Trump Misunderstands Trade Again – Apple iPhone Edition

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That President Donald Trump misunderstands the basics of trade is obvious enough, he’d not be slapping import taxes upon American consumers if that weren’t so. But it’s interesting to note quite how far he’s misunderstanding the basics here for he’s going further back into said basics errors than just trade. He’s getting the point of our having an economy at all wrong.

The point being that the reason we have an economy at all is so that we can all consume more. It’s not, absolutely not, so that we can all work more. But that’s the assumption that Trump is making here about Apple’s iPhone – that we want the work, not the ability to have an iPhone.

President Donald Trump said Friday he wasn’t concerned about Apple’s future and again encouraged CEO Tim Cook to move his supply chain to the United States. His comments came after the company warned investors this week that its earnings will be badly weakened by a sales slowdown brought on in part by Trump’s trade war with China. Apple’s (APPL) announcement rattled investors and global markets.
“Apple makes their product in China. I told Tim Cook, who’s a friend of mine … ‘Make your products in the United States,'” Trump said. “China is the biggest beneficiary of Apple — not us.”
“My focus is the United States. I want to get those companies to come back,” he added. “I want Apple to make their iPhones and all of the great things that they make in the United States.”

This is just blitheringly stupid economics. What we desire is the ability to have and use an iPhone. This is true of us as individuals, obviously enough. None of us really does want to get out the soldering kit and start ordering touchscreens from wherever now, do we? Quite, we want to take the completed item out of the box and start to use it – we wish to consume an iPhone.

Further, we’d like to be able to consume an iPhone while doing the least amount of work possible as the cost of doing so. The same is true of a nation – we want to be able to consume stuff while having to do the least work possible to be able to do so.

That’s the most basic reason for having an economy at all. Other people do what they’re better at, we do some stuff too, we all swap around the resulting production. And trade is just us doing exactly that. So, if it’s cheaper overall for China to make the iPhones then that’s where they should be made. We get to consume an iPhone in return for the smallest amount of work possible that we have to do.

So, see what Trump is saying? That we positively desire to do that work of building iPhones. Which we don’t, the very idea is ludicrous.

Isn’t it ever so slightly worrying when the people who purport to rule the world on our behalf don’t actually understand how the world works.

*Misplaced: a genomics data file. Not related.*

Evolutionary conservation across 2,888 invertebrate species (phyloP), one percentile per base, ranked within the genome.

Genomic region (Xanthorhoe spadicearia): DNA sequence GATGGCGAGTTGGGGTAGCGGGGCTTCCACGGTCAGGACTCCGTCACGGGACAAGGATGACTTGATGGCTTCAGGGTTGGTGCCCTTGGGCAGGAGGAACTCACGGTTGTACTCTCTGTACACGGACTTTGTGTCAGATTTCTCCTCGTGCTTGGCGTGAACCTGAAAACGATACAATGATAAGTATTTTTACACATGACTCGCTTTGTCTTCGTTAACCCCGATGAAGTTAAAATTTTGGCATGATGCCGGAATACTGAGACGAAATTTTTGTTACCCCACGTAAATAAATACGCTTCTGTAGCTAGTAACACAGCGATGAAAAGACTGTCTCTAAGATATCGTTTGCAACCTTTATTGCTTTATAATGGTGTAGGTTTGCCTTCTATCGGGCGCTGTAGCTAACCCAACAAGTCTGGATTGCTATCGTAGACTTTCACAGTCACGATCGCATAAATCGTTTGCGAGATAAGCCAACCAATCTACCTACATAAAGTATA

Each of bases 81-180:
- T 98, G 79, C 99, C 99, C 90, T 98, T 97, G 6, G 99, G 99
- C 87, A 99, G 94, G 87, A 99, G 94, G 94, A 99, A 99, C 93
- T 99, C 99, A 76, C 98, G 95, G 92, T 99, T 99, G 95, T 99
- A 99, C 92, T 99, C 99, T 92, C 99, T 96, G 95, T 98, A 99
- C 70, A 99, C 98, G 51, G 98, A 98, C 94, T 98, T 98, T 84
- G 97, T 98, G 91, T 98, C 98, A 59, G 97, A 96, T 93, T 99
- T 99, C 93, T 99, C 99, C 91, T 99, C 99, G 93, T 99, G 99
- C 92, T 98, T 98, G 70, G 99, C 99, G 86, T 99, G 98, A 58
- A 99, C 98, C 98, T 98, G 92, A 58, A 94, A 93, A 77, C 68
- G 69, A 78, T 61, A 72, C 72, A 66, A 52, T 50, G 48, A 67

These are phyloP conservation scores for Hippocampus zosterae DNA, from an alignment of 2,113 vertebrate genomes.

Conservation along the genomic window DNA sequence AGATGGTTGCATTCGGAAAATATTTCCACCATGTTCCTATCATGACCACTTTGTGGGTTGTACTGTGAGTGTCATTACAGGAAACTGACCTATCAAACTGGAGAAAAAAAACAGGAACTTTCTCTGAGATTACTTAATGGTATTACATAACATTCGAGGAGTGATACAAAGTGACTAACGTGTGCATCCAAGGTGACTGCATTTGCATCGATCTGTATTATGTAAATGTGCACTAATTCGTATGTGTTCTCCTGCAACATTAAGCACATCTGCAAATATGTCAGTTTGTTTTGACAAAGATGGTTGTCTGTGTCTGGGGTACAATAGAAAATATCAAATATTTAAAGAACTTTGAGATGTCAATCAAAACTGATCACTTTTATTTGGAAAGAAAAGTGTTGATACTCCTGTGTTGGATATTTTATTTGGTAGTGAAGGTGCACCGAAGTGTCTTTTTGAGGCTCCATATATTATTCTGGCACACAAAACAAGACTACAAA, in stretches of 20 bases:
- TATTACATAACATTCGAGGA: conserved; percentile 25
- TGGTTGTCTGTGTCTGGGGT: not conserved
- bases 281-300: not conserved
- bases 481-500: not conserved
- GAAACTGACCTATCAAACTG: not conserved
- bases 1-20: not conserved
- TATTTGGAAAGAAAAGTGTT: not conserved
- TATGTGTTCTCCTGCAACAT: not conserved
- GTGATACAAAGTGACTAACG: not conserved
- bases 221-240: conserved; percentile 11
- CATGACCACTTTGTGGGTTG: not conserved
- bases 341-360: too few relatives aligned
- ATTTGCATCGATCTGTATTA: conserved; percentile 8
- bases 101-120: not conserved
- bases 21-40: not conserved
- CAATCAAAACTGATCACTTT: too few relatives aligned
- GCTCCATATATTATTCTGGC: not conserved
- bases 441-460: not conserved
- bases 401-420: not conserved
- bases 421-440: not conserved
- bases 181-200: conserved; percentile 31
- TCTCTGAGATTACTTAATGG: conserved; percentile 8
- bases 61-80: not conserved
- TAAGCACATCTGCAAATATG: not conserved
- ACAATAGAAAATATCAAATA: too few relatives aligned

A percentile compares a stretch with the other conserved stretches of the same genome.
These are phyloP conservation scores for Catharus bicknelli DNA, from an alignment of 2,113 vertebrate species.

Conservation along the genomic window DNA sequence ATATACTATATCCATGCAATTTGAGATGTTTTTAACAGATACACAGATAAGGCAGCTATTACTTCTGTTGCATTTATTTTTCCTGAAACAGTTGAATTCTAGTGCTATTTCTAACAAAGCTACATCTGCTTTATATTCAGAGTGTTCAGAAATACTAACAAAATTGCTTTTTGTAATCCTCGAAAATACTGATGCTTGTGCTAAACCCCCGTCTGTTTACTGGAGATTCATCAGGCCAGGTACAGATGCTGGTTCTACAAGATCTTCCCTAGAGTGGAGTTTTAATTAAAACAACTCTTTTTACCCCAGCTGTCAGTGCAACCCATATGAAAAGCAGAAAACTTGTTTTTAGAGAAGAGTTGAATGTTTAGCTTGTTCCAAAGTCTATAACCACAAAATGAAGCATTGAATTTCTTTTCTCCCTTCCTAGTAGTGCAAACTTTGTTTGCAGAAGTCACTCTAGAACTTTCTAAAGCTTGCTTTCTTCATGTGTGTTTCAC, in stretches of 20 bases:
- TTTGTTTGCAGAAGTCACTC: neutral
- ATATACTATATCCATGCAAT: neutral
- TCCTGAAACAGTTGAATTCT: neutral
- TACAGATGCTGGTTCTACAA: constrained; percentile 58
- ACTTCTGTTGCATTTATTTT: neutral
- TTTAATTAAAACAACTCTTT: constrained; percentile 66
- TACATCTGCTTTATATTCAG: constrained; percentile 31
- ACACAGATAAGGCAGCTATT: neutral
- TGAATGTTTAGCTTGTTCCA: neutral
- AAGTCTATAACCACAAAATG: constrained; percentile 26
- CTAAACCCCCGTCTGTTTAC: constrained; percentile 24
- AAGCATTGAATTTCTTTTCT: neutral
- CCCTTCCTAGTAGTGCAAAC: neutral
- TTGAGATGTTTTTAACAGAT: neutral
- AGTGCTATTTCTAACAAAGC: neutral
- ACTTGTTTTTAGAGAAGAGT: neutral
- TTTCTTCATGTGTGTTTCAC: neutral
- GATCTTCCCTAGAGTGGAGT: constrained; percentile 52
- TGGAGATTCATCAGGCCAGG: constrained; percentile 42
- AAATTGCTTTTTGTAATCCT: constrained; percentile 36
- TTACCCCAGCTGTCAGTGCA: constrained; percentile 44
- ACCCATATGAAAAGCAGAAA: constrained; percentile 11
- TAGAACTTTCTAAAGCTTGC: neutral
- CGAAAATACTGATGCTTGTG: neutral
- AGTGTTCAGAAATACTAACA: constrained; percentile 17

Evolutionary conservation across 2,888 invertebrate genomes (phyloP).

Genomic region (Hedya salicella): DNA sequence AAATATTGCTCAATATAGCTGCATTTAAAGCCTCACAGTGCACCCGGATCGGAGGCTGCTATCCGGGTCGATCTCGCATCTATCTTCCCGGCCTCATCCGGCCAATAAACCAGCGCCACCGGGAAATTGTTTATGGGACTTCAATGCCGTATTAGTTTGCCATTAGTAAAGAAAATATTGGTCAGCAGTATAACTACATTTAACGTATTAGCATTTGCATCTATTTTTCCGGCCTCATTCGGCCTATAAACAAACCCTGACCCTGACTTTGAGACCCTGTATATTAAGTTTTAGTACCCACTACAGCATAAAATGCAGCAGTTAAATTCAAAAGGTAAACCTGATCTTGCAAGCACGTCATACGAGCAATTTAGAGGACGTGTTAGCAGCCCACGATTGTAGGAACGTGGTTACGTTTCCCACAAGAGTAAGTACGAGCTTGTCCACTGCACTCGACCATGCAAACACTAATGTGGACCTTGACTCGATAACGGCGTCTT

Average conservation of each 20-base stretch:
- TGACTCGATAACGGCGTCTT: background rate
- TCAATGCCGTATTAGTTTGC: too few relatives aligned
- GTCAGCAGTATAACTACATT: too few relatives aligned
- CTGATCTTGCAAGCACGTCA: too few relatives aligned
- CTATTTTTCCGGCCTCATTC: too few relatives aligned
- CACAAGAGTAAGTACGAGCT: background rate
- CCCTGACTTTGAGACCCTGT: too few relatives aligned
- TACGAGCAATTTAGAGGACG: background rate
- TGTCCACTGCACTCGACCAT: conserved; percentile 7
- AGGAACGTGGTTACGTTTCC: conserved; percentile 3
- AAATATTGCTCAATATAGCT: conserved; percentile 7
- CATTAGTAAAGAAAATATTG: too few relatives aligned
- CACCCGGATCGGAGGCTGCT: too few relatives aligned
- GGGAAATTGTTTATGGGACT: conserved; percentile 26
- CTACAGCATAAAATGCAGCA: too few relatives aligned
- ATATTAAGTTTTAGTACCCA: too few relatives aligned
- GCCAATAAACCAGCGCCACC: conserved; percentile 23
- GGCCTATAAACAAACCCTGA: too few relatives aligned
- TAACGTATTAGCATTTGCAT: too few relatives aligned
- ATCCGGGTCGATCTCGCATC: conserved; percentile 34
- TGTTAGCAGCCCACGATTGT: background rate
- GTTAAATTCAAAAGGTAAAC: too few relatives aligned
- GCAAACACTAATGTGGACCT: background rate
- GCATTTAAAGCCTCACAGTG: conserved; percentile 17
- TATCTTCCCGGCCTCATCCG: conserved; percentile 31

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Rhoda Klapp
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Rhoda Klapp

Obviously it’s ideal if those pesky flyover states have cheap iphones and no jobs. There’s a plentiful supply of opioids and guns for their futures to be taken care of. Far better that those other flyover folk in China do the work for them in effective indentured servitude. Double the misery, but there is no monetary value to ascribe to that so it doesn’t matter to an economist.

TD
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TD

Many of the flyover states are doing pretty well right now.

Stanford did a study some years ago and determined that the final assembly cost done in China was a very small portion of the total cost of an iPhone, as programming and design work was done largely in the US and parts were sourced from all over. Yet because the end product was shipped from China the full value is considered to be a product of China. Ironically, all the American labor that went into iPhones is now being hit with tariffs.

Rhoda Klapp
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Rhoda Klapp

If there is some kind of revival in the rust belt, great. If it’s as a result of Trump policy, that’s great too. If some apple-buying fool has to pay a little more for a luxury good as a result of anything at all, it doesn’t bother me. Other cell phones are available…

TD
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TD

Many of the rust belt states have seen some improvement, but a number of them elected Republican administrations after 2010 though the Dems recovered some ground in 2018. Still, I’d credit the state’s policies more than Trump’s, but some of Trump’s helped. However, lots of manufactures are now being hit with higher costs because of the tariffs on materials. Ditto for many construction firms. And manufacturing in the US remains high, but it’s mostly pretty automated. Also, electronics assembly is pretty low paid work, even in the US. But why do we not want imports? Lot of people are involved… Read more »

HJ777
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HJ777

“Far better that those other flyover folk in China do the work for them in effective indentured servitude.”

Even in China, people have a choice of where they work – and because of this wages have been rising rapidly as employers compete for labour. If someone deems that the best option for them is to work assembling iPhones, who are you to day that they should choose work that suits/pays them less? Or are you going to offer them a better paid alternative?

Rhoda Klapp
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Rhoda Klapp

I thought I’d replied, but it’s not here. So, as you so rightly imply, what Chinese workers do is none of my business. It is POTUS’s business if folks in the US don’t have jobs. It is one of Tiom’s bonnet bees if he does it with tariffs. Taxing an activity of which one would like less, imports, while (of course) maintaining revenue neutrality by taxing something else less.. Just like Tim’s other bonnet bee, Pigou taxes. Can we be spared the repetition while the bees fight it out?

HJ777
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HJ777

Can you explain who you think wants less imports? Who is currently being forced to accept imports against their will?

I was under the impression that if any American wants to purchase fewer imported products, then they are already entirely free to do do.

Rhoda Klapp
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Rhoda Klapp

Trump want less imports. See Abraham Lincoln on shirt imports.

HJ777
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HJ777

Then he is free to buy fewer imported products. If Americans agree with him, they will buy fewer imports too, but if they don’t, they won’t.